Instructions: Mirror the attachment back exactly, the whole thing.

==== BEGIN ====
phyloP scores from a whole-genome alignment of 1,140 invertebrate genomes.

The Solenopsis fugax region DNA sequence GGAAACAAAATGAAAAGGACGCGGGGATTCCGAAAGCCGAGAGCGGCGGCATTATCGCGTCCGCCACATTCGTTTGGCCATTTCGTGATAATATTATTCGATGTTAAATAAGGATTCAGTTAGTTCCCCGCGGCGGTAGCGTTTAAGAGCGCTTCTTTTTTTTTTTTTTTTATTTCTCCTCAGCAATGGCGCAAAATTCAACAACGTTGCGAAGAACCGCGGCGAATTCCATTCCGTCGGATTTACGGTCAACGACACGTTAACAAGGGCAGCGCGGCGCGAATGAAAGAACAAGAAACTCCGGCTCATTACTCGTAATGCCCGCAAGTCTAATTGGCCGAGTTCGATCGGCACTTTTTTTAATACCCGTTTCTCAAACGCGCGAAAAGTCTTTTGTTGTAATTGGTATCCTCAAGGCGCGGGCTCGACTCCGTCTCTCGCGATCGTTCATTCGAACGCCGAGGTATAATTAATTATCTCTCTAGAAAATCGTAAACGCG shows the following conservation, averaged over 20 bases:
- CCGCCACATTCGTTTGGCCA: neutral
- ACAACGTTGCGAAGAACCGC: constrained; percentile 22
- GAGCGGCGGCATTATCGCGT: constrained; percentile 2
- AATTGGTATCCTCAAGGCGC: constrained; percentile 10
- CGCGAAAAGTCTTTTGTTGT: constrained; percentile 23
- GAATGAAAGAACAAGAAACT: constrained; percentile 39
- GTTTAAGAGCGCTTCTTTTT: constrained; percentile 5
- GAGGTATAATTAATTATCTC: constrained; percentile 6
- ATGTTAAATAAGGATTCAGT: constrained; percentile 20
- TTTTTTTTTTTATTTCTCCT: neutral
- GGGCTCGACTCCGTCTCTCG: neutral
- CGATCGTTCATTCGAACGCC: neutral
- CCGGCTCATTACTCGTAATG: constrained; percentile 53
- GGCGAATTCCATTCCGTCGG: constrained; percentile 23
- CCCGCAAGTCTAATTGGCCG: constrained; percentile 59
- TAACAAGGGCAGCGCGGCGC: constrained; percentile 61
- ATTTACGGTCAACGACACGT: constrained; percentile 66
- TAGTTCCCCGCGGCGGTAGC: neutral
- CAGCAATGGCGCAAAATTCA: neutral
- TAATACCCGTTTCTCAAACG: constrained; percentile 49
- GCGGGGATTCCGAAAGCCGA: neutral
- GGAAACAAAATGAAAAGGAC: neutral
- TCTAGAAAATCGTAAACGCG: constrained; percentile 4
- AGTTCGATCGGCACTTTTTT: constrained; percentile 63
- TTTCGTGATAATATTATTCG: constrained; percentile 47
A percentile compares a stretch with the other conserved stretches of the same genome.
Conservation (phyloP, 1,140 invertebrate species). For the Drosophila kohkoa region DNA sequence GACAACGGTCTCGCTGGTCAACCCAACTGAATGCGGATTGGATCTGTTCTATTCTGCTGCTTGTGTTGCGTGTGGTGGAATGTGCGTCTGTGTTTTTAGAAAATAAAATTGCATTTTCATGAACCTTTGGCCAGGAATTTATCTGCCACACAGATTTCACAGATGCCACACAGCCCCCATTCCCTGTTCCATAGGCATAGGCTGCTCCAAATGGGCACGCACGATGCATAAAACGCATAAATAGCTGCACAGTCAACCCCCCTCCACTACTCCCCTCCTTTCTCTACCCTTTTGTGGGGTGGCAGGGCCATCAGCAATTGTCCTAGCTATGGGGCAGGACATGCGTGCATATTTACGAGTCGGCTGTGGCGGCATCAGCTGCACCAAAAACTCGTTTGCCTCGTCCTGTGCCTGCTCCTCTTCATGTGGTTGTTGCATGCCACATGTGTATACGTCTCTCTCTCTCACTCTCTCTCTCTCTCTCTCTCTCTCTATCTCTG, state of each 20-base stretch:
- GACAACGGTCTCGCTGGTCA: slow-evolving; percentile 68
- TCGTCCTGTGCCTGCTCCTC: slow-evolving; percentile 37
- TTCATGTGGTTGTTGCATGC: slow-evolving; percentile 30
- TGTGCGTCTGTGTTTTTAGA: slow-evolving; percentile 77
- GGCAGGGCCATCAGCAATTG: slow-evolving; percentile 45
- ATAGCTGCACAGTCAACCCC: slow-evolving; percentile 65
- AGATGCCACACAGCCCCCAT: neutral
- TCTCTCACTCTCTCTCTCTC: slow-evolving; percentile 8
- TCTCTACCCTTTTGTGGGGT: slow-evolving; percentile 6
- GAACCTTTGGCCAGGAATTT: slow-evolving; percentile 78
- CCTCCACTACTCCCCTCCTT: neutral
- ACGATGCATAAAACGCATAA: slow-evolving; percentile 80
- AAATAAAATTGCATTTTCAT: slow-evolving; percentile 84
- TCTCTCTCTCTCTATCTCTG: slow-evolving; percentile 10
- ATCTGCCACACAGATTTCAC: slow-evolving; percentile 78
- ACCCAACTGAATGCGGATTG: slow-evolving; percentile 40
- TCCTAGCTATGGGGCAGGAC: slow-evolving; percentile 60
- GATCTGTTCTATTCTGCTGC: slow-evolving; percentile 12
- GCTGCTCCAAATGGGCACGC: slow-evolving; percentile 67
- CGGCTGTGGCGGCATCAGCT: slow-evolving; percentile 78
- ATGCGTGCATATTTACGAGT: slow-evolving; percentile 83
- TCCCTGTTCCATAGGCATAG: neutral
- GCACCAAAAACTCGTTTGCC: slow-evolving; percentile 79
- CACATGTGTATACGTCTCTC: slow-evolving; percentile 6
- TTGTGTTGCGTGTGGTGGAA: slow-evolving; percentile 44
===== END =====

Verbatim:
phyloP scores from a whole-genome alignment of 1,140 invertebrate genomes.

The Solenopsis fugax region DNA sequence GGAAACAAAATGAAAAGGACGCGGGGATTCCGAAAGCCGAGAGCGGCGGCATTATCGCGTCCGCCACATTCGTTTGGCCATTTCGTGATAATATTATTCGATGTTAAATAAGGATTCAGTTAGTTCCCCGCGGCGGTAGCGTTTAAGAGCGCTTCTTTTTTTTTTTTTTTTATTTCTCCTCAGCAATGGCGCAAAATTCAACAACGTTGCGAAGAACCGCGGCGAATTCCATTCCGTCGGATTTACGGTCAACGACACGTTAACAAGGGCAGCGCGGCGCGAATGAAAGAACAAGAAACTCCGGCTCATTACTCGTAATGCCCGCAAGTCTAATTGGCCGAGTTCGATCGGCACTTTTTTTAATACCCGTTTCTCAAACGCGCGAAAAGTCTTTTGTTGTAATTGGTATCCTCAAGGCGCGGGCTCGACTCCGTCTCTCGCGATCGTTCATTCGAACGCCGAGGTATAATTAATTATCTCTCTAGAAAATCGTAAACGCG shows the following conservation, averaged over 20 bases:
- CCGCCACATTCGTTTGGCCA: neutral
- ACAACGTTGCGAAGAACCGC: constrained; percentile 22
- GAGCGGCGGCATTATCGCGT: constrained; percentile 2
- AATTGGTATCCTCAAGGCGC: constrained; percentile 10
- CGCGAAAAGTCTTTTGTTGT: constrained; percentile 23
- GAATGAAAGAACAAGAAACT: constrained; percentile 39
- GTTTAAGAGCGCTTCTTTTT: constrained; percentile 5
- GAGGTATAATTAATTATCTC: constrained; percentile 6
- ATGTTAAATAAGGATTCAGT: constrained; percentile 20
- TTTTTTTTTTTATTTCTCCT: neutral
- GGGCTCGACTCCGTCTCTCG: neutral
- CGATCGTTCATTCGAACGCC: neutral
- CCGGCTCATTACTCGTAATG: constrained; percentile 53
- GGCGAATTCCATTCCGTCGG: constrained; percentile 23
- CCCGCAAGTCTAATTGGCCG: constrained; percentile 59
- TAACAAGGGCAGCGCGGCGC: constrained; percentile 61
- ATTTACGGTCAACGACACGT: constrained; percentile 66
- TAGTTCCCCGCGGCGGTAGC: neutral
- CAGCAATGGCGCAAAATTCA: neutral
- TAATACCCGTTTCTCAAACG: constrained; percentile 49
- GCGGGGATTCCGAAAGCCGA: neutral
- GGAAACAAAATGAAAAGGAC: neutral
- TCTAGAAAATCGTAAACGCG: constrained; percentile 4
- AGTTCGATCGGCACTTTTTT: constrained; percentile 63
- TTTCGTGATAATATTATTCG: constrained; percentile 47
A percentile compares a stretch with the other conserved stretches of the same genome.
Conservation (phyloP, 1,140 invertebrate species). For the Drosophila kohkoa region DNA sequence GACAACGGTCTCGCTGGTCAACCCAACTGAATGCGGATTGGATCTGTTCTATTCTGCTGCTTGTGTTGCGTGTGGTGGAATGTGCGTCTGTGTTTTTAGAAAATAAAATTGCATTTTCATGAACCTTTGGCCAGGAATTTATCTGCCACACAGATTTCACAGATGCCACACAGCCCCCATTCCCTGTTCCATAGGCATAGGCTGCTCCAAATGGGCACGCACGATGCATAAAACGCATAAATAGCTGCACAGTCAACCCCCCTCCACTACTCCCCTCCTTTCTCTACCCTTTTGTGGGGTGGCAGGGCCATCAGCAATTGTCCTAGCTATGGGGCAGGACATGCGTGCATATTTACGAGTCGGCTGTGGCGGCATCAGCTGCACCAAAAACTCGTTTGCCTCGTCCTGTGCCTGCTCCTCTTCATGTGGTTGTTGCATGCCACATGTGTATACGTCTCTCTCTCTCACTCTCTCTCTCTCTCTCTCTCTCTCTATCTCTG, state of each 20-base stretch:
- GACAACGGTCTCGCTGGTCA: slow-evolving; percentile 68
- TCGTCCTGTGCCTGCTCCTC: slow-evolving; percentile 37
- TTCATGTGGTTGTTGCATGC: slow-evolving; percentile 30
- TGTGCGTCTGTGTTTTTAGA: slow-evolving; percentile 77
- GGCAGGGCCATCAGCAATTG: slow-evolving; percentile 45
- ATAGCTGCACAGTCAACCCC: slow-evolving; percentile 65
- AGATGCCACACAGCCCCCAT: neutral
- TCTCTCACTCTCTCTCTCTC: slow-evolving; percentile 8
- TCTCTACCCTTTTGTGGGGT: slow-evolving; percentile 6
- GAACCTTTGGCCAGGAATTT: slow-evolving; percentile 78
- CCTCCACTACTCCCCTCCTT: neutral
- ACGATGCATAAAACGCATAA: slow-evolving; percentile 80
- AAATAAAATTGCATTTTCAT: slow-evolving; percentile 84
- TCTCTCTCTCTCTATCTCTG: slow-evolving; percentile 10
- ATCTGCCACACAGATTTCAC: slow-evolving; percentile 78
- ACCCAACTGAATGCGGATTG: slow-evolving; percentile 40
- TCCTAGCTATGGGGCAGGAC: slow-evolving; percentile 60
- GATCTGTTCTATTCTGCTGC: slow-evolving; percentile 12
- GCTGCTCCAAATGGGCACGC: slow-evolving; percentile 67
- CGGCTGTGGCGGCATCAGCT: slow-evolving; percentile 78
- ATGCGTGCATATTTACGAGT: slow-evolving; percentile 83
- TCCCTGTTCCATAGGCATAG: neutral
- GCACCAAAAACTCGTTTGCC: slow-evolving; percentile 79
- CACATGTGTATACGTCTCTC: slow-evolving; percentile 6
- TTGTGTTGCGTGTGGTGGAA: slow-evolving; percentile 44